Gujarat Chief Minister Narendra Modi, the prime ministerial candidate of the Bharatiya Janata Party (BJP), has asked the Jamiat Ulema Hind, representing the Muslims, to list four or five steps he should announce to win their confidence. The Jamiat has rightly pointed out that it was for Modi to think how to win the trust of Muslims. One thing Modi could do straightaway is to apologize for the 2002 riots in the state, reportedly blessed by him after the burning of some Hindu pilgrims in a train compartment at Godhra, not far from Ahmedabad.
There is enough evidence to confirm that he convened a meeting of top officials to plan and execute an exercise to kill the Muslims. HirenPandya, a minister in Modi’s cabinet, had admitted after having participated in the riots that they were preplanned and that the police were asked not to interfere. He was murdered and till today the murderer has not been brought to book. And only recently has a top police officer confessed in a letter to the Central Bureau of Investigation (CBI) that Modi used him to stage the false encounter.
In his first speech after the nomination, Modi talked about a range of issues — ties with neighboring countries, terrorism and defense. But he did not utter a word about Muzzafarnagar’s communal riots. The city, only two hours’ drive from Delhi, witnessed the killing of 50 persons and the exodus of nearly 40,000 people — Hindus and Muslims, who have lived together for centuries.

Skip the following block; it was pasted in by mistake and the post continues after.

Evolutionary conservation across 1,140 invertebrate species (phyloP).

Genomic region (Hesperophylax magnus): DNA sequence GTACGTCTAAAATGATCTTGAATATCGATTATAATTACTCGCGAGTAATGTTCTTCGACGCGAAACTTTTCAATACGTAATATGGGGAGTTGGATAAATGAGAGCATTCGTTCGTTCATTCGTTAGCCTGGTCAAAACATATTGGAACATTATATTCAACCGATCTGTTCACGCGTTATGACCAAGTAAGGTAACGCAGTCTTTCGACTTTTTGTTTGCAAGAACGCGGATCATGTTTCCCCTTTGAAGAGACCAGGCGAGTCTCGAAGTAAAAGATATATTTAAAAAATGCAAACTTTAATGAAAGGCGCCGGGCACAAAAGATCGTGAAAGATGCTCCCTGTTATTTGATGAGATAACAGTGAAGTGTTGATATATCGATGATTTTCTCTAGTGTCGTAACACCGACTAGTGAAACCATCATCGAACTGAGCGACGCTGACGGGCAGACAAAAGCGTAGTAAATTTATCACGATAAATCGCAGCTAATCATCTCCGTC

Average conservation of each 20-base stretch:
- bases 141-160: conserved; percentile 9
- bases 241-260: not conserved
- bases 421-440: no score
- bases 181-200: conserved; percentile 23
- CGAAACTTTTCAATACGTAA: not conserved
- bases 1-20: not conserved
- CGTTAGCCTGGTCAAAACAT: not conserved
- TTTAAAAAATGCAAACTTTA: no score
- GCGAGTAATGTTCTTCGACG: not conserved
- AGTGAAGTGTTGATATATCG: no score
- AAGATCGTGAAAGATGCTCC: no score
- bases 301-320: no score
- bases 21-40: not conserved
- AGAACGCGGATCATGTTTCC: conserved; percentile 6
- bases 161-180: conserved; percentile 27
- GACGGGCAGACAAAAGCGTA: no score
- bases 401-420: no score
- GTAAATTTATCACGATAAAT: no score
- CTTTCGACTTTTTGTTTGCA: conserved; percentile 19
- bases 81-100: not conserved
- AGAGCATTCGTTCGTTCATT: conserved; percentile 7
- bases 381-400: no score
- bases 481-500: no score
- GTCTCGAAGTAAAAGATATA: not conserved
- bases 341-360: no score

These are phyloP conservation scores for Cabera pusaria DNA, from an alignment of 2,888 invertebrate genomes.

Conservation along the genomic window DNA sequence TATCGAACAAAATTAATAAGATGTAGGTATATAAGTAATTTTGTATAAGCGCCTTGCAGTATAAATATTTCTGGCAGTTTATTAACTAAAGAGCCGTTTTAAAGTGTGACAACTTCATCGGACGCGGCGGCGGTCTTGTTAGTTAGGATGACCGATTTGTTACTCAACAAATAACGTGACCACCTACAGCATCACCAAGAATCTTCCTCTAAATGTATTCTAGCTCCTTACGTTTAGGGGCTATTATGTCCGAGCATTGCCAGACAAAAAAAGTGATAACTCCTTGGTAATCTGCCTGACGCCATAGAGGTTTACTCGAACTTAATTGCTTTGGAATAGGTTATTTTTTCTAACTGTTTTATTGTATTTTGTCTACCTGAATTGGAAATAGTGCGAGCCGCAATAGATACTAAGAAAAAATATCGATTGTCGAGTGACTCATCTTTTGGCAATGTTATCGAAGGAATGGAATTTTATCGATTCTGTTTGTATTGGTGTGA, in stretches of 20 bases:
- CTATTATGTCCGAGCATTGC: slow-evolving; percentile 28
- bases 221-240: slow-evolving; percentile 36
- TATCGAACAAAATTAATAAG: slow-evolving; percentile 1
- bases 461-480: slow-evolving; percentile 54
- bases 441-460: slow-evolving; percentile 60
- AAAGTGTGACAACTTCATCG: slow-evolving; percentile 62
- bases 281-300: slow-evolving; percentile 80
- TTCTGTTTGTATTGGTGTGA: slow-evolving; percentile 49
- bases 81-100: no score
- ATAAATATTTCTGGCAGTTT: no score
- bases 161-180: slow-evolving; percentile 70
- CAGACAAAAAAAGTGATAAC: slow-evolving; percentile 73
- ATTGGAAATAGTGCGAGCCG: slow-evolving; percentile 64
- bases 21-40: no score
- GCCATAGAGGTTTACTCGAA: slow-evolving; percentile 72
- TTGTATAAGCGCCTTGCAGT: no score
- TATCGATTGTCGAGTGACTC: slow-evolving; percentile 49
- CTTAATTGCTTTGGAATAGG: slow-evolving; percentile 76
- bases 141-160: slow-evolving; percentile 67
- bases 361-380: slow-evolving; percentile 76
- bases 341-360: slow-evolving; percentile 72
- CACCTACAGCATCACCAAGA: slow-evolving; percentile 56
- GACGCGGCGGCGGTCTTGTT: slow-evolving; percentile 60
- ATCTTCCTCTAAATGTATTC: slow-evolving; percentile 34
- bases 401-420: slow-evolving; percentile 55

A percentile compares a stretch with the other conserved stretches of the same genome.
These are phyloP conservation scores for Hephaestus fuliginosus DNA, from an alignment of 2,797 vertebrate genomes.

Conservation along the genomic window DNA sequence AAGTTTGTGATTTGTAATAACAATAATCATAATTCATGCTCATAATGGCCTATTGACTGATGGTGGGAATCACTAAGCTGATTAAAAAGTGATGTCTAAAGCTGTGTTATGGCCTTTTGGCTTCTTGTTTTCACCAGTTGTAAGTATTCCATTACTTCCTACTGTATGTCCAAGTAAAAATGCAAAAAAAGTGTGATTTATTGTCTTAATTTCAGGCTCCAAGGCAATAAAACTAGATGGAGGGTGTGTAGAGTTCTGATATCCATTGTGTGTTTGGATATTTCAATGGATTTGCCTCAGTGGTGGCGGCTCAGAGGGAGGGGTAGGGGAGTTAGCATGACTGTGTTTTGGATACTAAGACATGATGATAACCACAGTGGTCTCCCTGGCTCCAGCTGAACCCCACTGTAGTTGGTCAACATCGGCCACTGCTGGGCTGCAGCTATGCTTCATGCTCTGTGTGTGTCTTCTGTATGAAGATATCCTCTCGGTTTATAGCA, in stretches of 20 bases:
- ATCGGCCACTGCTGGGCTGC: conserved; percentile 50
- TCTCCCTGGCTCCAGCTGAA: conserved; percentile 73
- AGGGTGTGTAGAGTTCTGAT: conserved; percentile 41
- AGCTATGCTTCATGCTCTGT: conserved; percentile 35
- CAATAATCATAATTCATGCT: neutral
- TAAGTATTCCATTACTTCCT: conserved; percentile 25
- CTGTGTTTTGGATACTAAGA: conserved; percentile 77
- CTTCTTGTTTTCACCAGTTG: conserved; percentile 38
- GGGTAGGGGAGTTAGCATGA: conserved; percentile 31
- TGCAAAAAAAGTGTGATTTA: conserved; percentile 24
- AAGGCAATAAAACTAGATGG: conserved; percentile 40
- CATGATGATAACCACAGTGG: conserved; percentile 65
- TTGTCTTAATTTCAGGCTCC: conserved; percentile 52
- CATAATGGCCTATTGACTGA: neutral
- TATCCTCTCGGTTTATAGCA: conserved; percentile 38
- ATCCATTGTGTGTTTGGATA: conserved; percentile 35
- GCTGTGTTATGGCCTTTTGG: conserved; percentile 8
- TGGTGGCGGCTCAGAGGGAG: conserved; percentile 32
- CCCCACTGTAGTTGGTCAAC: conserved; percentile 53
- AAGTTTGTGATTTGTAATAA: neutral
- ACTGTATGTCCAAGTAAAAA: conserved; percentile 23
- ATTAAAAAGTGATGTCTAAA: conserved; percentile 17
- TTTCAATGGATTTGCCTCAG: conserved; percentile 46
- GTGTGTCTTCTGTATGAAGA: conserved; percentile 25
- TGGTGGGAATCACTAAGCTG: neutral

Indeed, this is the result of Modi-type of politics of polarization which has challenged India’s credentials of secularism. Modi is a Hindutva poster-boy, as the media describes him. After 66 years of independence, the two communities tend to jump at each other’s throat on the call of religious leaders or politicians in that garb. The nation has to introspect why the people play into their hands and why it has failed to establish a secular polity.
Modi does not care about India’s ethos of pluralism. He has played the Hindu card because he believes that secularism does not sit well in a Hindu-majority country. If he has learned the lesson after the Gujarat riots, as he claims, there is no indication of that. He compared the other day the victims in the Gujarat riots as the puppies which get crushed under a speeding car.
The RSS, which has nurtured Modi, believes that it wants the next election to be fought on the plank of “minority aggressiveness.” It is misinterpreting the minorities’ articulation for their identity. Even if there is aggressiveness, it can be tackled. But the majority’s aggressiveness can turn into fascism. This is what happened in Germany where the Nazis took over and Hitler emerged on the scene.
It is unfortunate that the BJP has selected Modi, knowing too well that the party was defeated in 2004 and 2009 elections because of its communal agenda. Even AtalBehari Vajpayee’s liberal image could not wear off the stigma of parochialism the party has.